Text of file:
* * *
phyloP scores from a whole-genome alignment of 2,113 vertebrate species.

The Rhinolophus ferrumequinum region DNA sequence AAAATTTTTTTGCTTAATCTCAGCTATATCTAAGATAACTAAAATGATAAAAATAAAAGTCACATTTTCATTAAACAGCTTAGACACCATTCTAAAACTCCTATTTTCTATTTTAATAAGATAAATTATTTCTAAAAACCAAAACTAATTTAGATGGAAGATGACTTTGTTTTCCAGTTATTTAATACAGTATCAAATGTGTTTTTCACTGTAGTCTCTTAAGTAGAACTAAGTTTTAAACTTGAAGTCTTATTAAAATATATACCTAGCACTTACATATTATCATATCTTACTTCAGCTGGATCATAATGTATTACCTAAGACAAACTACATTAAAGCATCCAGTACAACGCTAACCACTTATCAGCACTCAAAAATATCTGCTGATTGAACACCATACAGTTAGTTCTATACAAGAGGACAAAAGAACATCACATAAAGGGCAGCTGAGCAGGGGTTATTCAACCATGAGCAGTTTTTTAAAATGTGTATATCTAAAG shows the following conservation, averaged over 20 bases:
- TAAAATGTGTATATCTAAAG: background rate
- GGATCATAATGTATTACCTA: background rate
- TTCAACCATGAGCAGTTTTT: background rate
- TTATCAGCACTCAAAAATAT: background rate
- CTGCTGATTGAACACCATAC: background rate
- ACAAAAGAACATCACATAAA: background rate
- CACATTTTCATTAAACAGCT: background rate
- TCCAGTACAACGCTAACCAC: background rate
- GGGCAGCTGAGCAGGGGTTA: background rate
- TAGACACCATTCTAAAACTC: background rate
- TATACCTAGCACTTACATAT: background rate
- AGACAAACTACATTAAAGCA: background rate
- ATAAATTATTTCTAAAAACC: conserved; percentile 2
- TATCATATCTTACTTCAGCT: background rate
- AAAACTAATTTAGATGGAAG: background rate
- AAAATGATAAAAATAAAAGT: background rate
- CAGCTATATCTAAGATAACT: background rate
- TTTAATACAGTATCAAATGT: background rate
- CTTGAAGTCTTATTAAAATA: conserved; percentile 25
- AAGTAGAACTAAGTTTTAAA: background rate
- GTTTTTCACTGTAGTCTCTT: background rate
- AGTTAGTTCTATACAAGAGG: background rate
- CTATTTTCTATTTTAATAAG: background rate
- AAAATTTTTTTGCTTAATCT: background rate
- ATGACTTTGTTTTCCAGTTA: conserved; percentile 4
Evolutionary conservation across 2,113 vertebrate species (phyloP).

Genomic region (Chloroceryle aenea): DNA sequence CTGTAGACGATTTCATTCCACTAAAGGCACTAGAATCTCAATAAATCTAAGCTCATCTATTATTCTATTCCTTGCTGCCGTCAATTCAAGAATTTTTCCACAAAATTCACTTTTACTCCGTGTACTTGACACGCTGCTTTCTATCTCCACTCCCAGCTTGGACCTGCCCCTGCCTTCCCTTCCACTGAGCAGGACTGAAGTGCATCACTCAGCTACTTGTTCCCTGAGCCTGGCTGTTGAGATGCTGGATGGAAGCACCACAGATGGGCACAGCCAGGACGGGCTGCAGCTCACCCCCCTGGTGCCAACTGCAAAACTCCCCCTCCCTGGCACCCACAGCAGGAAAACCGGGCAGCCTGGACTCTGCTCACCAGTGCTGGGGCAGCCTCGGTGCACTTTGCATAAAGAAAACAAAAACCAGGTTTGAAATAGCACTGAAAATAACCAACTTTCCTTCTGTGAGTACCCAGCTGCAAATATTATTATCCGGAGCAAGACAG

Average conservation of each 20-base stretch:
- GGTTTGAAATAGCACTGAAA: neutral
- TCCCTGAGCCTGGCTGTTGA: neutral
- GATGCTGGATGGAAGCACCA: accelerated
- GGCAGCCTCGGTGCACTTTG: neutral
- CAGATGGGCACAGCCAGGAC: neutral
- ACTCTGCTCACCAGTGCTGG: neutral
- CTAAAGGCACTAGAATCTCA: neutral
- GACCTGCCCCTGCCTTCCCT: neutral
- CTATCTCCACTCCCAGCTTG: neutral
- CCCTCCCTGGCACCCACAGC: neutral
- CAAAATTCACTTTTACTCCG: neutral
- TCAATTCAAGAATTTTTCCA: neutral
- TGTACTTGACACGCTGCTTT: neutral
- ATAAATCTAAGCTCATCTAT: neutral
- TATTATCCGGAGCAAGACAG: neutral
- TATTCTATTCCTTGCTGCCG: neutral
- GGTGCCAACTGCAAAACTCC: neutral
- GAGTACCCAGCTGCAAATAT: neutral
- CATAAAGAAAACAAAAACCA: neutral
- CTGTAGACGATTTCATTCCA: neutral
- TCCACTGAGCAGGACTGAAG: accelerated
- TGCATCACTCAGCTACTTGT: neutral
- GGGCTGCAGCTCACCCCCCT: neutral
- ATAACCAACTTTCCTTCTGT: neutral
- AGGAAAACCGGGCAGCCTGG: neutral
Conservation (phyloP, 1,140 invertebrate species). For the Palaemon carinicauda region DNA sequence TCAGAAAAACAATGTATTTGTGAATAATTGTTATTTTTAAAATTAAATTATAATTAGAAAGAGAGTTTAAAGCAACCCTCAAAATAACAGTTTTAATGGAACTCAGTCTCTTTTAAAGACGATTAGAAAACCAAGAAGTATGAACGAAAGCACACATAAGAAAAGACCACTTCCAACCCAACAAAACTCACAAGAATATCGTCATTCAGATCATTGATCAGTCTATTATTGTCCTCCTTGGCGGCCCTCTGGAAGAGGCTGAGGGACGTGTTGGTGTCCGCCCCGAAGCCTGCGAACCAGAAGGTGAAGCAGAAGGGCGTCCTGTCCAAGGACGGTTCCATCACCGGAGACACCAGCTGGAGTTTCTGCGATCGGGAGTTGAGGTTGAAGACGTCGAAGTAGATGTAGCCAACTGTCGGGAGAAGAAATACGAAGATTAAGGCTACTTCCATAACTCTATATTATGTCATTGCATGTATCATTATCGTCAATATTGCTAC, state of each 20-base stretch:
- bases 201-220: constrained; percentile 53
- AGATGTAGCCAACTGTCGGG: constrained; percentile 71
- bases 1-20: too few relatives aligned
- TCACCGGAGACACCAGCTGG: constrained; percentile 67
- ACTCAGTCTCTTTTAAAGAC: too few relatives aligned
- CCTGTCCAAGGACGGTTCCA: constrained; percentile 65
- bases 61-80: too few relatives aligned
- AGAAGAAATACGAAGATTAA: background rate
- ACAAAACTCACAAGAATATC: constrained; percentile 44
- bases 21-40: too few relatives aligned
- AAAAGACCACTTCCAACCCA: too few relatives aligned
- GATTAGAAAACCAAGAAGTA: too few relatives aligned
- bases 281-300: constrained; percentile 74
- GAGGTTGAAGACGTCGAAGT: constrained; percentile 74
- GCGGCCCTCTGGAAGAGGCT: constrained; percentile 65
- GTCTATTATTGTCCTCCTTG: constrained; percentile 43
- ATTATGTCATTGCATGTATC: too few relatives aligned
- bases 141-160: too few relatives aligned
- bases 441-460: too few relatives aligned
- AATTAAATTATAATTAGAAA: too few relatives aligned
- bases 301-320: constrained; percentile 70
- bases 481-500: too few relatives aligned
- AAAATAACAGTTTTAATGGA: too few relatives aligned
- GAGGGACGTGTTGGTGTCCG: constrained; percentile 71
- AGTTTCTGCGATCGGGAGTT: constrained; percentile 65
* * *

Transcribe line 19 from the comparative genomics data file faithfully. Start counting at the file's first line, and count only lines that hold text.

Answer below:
- CAGCTATATCTAAGATAACT: background rate